She was STRICT, but I respected that particularly knowing I would one day have kids and maybe girls on my own.

Queenie said...

So I have read it all....and my feeling is the same as Courtney's....(sorry Ms.Katie-Head)
I have a tendency to agree that when in Rome....do as the Romans do.

Our parents are forever going to be our parents, and their silly natural instincts to be parents will never die....not even when we are all married with children of our own....so don't take that away from them, embrace their traditions, and just look at it as a good opportunity for you and David to really miss each other; afterall, fondness makes the heart grow stronger right?

Brooke Biggar said...

Having been through this predicament during many holidays, my advice is to either just stay home or enjoy sleeping alone for a few nights! Or, you could just get married already!!! But everyone has a right to have rules for their own house. Mine is that mother-in-laws have to sleep elsewhere.

Mista said...

love it love it love it.

In the 2.75 years that David and I have been dating, we have always peacefully abided by the Rules. But I feel that as a blogger, I must raise attention. I will also add that all of these Commenters so far are Smug Marrieds. Ok, Queenie is not married yet.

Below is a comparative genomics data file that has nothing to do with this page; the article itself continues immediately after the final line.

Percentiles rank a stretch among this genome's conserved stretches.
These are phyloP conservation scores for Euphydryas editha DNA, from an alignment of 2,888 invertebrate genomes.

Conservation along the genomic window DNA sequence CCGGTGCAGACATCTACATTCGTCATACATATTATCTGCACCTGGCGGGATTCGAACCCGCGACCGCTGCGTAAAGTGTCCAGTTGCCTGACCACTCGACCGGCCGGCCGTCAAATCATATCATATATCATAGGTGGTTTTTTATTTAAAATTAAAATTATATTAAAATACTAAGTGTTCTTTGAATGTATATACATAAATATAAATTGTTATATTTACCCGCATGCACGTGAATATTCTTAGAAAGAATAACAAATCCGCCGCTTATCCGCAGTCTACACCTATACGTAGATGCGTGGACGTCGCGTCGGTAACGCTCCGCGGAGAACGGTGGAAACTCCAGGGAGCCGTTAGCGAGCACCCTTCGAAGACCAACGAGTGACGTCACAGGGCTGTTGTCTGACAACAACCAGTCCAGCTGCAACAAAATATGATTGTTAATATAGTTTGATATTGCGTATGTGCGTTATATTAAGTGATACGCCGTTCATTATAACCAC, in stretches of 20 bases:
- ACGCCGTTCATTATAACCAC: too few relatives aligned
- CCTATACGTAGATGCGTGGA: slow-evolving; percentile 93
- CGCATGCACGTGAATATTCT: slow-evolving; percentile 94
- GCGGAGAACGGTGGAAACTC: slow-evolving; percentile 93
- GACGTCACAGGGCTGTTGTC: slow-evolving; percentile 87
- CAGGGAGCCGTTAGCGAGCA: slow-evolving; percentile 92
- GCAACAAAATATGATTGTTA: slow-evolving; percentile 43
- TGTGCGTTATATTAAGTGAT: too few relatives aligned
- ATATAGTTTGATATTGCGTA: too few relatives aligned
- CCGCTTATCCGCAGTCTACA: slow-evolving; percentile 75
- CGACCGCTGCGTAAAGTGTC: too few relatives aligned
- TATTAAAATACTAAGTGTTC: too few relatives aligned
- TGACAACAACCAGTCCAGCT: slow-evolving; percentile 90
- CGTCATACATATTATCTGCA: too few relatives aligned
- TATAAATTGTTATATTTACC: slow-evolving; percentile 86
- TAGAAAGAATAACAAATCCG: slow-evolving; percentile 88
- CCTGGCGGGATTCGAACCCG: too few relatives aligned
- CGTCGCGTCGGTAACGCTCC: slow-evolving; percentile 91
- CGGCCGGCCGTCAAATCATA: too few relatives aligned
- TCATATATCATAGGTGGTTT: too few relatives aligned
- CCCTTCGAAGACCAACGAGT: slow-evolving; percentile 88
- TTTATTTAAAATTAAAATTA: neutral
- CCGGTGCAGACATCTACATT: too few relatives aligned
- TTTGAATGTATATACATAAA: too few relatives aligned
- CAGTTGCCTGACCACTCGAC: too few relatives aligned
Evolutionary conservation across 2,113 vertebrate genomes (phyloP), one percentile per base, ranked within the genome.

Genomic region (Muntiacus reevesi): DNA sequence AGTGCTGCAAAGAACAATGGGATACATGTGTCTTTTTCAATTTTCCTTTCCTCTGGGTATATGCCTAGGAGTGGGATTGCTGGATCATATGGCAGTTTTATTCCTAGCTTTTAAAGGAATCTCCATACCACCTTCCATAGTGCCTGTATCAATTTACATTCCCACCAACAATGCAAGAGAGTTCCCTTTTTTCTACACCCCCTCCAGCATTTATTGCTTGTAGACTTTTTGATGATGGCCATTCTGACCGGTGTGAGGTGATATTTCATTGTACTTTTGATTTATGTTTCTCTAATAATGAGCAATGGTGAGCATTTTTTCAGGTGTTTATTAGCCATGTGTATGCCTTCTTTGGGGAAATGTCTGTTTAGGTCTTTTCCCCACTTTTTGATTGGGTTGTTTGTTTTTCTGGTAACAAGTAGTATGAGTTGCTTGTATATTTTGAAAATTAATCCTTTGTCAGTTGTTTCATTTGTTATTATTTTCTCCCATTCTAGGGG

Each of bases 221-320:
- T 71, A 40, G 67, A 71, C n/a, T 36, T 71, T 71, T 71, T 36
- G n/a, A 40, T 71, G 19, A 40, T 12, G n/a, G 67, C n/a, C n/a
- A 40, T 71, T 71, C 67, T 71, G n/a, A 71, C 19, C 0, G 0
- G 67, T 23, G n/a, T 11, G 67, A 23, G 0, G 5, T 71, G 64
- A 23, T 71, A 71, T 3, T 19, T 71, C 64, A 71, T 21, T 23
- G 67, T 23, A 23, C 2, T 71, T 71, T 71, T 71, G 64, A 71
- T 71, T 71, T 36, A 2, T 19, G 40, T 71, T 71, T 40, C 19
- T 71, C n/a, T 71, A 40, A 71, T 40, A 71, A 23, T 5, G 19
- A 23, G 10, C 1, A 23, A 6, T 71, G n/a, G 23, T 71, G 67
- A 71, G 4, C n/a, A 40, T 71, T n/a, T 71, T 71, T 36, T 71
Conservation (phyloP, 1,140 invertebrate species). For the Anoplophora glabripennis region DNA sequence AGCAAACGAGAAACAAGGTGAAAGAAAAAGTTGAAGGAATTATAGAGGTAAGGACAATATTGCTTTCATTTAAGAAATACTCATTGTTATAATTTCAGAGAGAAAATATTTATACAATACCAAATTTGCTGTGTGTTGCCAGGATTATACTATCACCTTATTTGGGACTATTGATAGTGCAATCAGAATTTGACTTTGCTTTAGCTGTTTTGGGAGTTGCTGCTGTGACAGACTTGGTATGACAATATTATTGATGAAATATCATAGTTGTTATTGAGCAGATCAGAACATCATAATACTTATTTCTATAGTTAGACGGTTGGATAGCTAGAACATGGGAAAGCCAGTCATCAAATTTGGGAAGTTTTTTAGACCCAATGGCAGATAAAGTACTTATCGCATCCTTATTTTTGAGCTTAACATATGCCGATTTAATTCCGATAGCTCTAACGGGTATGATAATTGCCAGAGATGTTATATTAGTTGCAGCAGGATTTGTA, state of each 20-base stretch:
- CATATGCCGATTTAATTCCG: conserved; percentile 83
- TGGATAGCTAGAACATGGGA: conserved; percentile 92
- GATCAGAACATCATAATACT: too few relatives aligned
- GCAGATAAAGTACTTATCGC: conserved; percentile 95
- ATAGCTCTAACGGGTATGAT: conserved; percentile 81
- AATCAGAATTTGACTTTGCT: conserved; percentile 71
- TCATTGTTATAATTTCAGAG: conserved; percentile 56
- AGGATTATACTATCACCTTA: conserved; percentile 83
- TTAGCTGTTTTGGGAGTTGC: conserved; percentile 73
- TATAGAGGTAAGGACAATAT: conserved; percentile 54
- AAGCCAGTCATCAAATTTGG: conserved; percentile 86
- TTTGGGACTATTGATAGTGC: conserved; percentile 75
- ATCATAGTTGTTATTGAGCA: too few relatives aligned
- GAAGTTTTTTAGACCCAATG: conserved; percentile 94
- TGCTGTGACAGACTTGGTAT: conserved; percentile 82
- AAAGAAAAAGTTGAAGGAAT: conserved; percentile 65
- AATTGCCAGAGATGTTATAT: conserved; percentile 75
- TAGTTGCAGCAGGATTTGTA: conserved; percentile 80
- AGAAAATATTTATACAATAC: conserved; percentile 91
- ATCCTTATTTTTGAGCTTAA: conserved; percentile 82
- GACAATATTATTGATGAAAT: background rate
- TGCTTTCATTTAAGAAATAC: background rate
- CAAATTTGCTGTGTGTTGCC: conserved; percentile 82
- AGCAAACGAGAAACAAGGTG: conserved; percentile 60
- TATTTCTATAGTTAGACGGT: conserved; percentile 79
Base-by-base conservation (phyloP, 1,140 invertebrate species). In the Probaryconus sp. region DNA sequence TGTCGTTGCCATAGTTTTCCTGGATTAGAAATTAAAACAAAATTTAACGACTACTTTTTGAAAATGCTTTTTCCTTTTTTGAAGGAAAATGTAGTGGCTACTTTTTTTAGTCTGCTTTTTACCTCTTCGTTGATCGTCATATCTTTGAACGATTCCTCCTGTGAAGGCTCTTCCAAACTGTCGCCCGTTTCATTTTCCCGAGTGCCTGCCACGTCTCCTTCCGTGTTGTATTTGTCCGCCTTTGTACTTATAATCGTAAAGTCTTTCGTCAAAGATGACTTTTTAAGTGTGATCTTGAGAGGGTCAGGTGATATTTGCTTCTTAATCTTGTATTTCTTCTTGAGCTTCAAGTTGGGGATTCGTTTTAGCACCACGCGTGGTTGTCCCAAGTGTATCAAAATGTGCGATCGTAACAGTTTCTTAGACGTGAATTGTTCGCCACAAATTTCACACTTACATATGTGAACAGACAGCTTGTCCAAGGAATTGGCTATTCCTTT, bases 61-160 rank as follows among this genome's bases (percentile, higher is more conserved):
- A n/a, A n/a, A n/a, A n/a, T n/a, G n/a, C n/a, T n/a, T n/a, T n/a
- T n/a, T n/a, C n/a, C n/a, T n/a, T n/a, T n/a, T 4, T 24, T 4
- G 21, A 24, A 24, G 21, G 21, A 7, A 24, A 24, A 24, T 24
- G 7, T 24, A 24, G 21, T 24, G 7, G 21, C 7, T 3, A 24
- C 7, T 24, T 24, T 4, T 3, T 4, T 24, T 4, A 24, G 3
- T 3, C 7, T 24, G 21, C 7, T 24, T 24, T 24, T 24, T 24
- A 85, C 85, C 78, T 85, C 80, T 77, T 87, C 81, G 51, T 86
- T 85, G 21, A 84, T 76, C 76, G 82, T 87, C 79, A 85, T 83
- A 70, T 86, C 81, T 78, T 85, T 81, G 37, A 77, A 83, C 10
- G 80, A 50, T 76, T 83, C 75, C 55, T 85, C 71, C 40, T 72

It's funny to see how other siblings take it - some raise giant arguments, some put their preferenes aside for their own couple-dom but want to call and argue on behalf of older siblings, and some usually go with the flow until the flow changes to a seeming lifted Rule, but then goes back aka miscommunication. It's always nice to sleep in my cozy little room and have some piece and quiet already!

But the logic still stands: it does not make sense. No (very) loud protests from me, as I've been through that with a first engagement years ago, and did NOT go over well. Luckily, which is part of why I'm with him, David is a great team player and does whatever, if that's what I want. Usually.

And, Brooke, your Mother-in-Law Rule is great. ;)